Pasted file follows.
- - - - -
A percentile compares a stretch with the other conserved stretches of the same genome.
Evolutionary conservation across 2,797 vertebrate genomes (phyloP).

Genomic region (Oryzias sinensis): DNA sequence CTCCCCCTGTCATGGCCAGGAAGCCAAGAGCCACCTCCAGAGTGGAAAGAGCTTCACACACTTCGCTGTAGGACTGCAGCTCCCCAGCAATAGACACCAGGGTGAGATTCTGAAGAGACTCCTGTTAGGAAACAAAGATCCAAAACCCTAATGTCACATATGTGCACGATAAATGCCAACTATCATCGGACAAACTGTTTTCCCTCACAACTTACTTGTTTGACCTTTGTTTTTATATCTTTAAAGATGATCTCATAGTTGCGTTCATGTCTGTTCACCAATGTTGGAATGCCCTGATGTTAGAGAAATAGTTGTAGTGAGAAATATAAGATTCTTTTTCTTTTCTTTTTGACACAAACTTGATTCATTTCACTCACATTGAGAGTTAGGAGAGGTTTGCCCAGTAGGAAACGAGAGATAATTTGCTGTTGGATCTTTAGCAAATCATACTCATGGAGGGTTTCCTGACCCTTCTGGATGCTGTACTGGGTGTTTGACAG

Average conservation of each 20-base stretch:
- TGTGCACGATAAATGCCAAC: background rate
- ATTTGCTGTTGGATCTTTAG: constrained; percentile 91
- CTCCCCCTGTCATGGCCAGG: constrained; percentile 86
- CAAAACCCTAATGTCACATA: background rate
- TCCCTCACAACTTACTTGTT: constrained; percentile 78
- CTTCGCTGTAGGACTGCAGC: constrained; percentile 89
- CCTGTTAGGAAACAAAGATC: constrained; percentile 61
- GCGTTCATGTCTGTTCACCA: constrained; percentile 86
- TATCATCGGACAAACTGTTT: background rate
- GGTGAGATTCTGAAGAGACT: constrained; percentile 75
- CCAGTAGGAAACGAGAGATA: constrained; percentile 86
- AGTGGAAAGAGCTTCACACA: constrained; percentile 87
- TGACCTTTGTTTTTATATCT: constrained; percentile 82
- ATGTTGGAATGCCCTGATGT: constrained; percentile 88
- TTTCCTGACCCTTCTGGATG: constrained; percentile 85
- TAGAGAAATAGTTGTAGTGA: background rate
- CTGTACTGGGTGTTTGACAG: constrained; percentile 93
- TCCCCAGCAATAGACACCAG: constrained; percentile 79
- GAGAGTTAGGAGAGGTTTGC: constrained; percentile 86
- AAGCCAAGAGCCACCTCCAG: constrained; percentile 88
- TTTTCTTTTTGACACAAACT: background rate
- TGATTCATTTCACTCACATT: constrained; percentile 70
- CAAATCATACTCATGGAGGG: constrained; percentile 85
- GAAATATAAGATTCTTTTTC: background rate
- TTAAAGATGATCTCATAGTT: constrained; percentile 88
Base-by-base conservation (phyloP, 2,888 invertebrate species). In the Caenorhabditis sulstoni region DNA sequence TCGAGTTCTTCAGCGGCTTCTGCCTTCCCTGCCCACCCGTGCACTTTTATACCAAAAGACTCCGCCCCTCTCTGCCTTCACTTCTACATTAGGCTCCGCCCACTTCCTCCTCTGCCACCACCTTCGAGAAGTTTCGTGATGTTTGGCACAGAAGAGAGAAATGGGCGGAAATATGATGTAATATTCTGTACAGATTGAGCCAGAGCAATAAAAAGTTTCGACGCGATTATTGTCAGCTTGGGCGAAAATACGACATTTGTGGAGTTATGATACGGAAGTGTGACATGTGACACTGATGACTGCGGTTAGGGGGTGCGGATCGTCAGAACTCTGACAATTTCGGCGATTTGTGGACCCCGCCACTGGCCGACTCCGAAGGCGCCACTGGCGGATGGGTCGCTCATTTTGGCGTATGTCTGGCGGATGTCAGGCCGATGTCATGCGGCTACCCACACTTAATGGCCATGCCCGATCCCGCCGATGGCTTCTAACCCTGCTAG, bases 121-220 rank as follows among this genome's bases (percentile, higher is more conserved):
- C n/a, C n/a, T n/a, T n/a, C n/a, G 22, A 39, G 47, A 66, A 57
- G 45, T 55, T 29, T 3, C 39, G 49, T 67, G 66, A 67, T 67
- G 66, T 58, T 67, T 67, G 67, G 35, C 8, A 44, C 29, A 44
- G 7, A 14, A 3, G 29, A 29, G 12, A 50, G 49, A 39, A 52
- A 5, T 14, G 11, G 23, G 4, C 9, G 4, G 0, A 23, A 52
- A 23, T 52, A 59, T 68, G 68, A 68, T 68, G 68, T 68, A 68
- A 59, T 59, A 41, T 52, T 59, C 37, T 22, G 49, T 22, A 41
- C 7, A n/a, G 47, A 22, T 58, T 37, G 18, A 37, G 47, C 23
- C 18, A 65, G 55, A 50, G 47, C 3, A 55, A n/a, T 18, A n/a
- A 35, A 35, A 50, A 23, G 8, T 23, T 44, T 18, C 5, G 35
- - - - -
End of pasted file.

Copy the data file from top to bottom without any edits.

A percentile compares a stretch with the other conserved stretches of the same genome.
Evolutionary conservation across 2,797 vertebrate genomes (phyloP).

Genomic region (Oryzias sinensis): DNA sequence CTCCCCCTGTCATGGCCAGGAAGCCAAGAGCCACCTCCAGAGTGGAAAGAGCTTCACACACTTCGCTGTAGGACTGCAGCTCCCCAGCAATAGACACCAGGGTGAGATTCTGAAGAGACTCCTGTTAGGAAACAAAGATCCAAAACCCTAATGTCACATATGTGCACGATAAATGCCAACTATCATCGGACAAACTGTTTTCCCTCACAACTTACTTGTTTGACCTTTGTTTTTATATCTTTAAAGATGATCTCATAGTTGCGTTCATGTCTGTTCACCAATGTTGGAATGCCCTGATGTTAGAGAAATAGTTGTAGTGAGAAATATAAGATTCTTTTTCTTTTCTTTTTGACACAAACTTGATTCATTTCACTCACATTGAGAGTTAGGAGAGGTTTGCCCAGTAGGAAACGAGAGATAATTTGCTGTTGGATCTTTAGCAAATCATACTCATGGAGGGTTTCCTGACCCTTCTGGATGCTGTACTGGGTGTTTGACAG

Average conservation of each 20-base stretch:
- TGTGCACGATAAATGCCAAC: background rate
- ATTTGCTGTTGGATCTTTAG: constrained; percentile 91
- CTCCCCCTGTCATGGCCAGG: constrained; percentile 86
- CAAAACCCTAATGTCACATA: background rate
- TCCCTCACAACTTACTTGTT: constrained; percentile 78
- CTTCGCTGTAGGACTGCAGC: constrained; percentile 89
- CCTGTTAGGAAACAAAGATC: constrained; percentile 61
- GCGTTCATGTCTGTTCACCA: constrained; percentile 86
- TATCATCGGACAAACTGTTT: background rate
- GGTGAGATTCTGAAGAGACT: constrained; percentile 75
- CCAGTAGGAAACGAGAGATA: constrained; percentile 86
- AGTGGAAAGAGCTTCACACA: constrained; percentile 87
- TGACCTTTGTTTTTATATCT: constrained; percentile 82
- ATGTTGGAATGCCCTGATGT: constrained; percentile 88
- TTTCCTGACCCTTCTGGATG: constrained; percentile 85
- TAGAGAAATAGTTGTAGTGA: background rate
- CTGTACTGGGTGTTTGACAG: constrained; percentile 93
- TCCCCAGCAATAGACACCAG: constrained; percentile 79
- GAGAGTTAGGAGAGGTTTGC: constrained; percentile 86
- AAGCCAAGAGCCACCTCCAG: constrained; percentile 88
- TTTTCTTTTTGACACAAACT: background rate
- TGATTCATTTCACTCACATT: constrained; percentile 70
- CAAATCATACTCATGGAGGG: constrained; percentile 85
- GAAATATAAGATTCTTTTTC: background rate
- TTAAAGATGATCTCATAGTT: constrained; percentile 88
Base-by-base conservation (phyloP, 2,888 invertebrate species). In the Caenorhabditis sulstoni region DNA sequence TCGAGTTCTTCAGCGGCTTCTGCCTTCCCTGCCCACCCGTGCACTTTTATACCAAAAGACTCCGCCCCTCTCTGCCTTCACTTCTACATTAGGCTCCGCCCACTTCCTCCTCTGCCACCACCTTCGAGAAGTTTCGTGATGTTTGGCACAGAAGAGAGAAATGGGCGGAAATATGATGTAATATTCTGTACAGATTGAGCCAGAGCAATAAAAAGTTTCGACGCGATTATTGTCAGCTTGGGCGAAAATACGACATTTGTGGAGTTATGATACGGAAGTGTGACATGTGACACTGATGACTGCGGTTAGGGGGTGCGGATCGTCAGAACTCTGACAATTTCGGCGATTTGTGGACCCCGCCACTGGCCGACTCCGAAGGCGCCACTGGCGGATGGGTCGCTCATTTTGGCGTATGTCTGGCGGATGTCAGGCCGATGTCATGCGGCTACCCACACTTAATGGCCATGCCCGATCCCGCCGATGGCTTCTAACCCTGCTAG, bases 121-220 rank as follows among this genome's bases (percentile, higher is more conserved):
- C n/a, C n/a, T n/a, T n/a, C n/a, G 22, A 39, G 47, A 66, A 57
- G 45, T 55, T 29, T 3, C 39, G 49, T 67, G 66, A 67, T 67
- G 66, T 58, T 67, T 67, G 67, G 35, C 8, A 44, C 29, A 44
- G 7, A 14, A 3, G 29, A 29, G 12, A 50, G 49, A 39, A 52
- A 5, T 14, G 11, G 23, G 4, C 9, G 4, G 0, A 23, A 52
- A 23, T 52, A 59, T 68, G 68, A 68, T 68, G 68, T 68, A 68
- A 59, T 59, A 41, T 52, T 59, C 37, T 22, G 49, T 22, A 41
- C 7, A n/a, G 47, A 22, T 58, T 37, G 18, A 37, G 47, C 23
- C 18, A 65, G 55, A 50, G 47, C 3, A 55, A n/a, T 18, A n/a
- A 35, A 35, A 50, A 23, G 8, T 23, T 44, T 18, C 5, G 35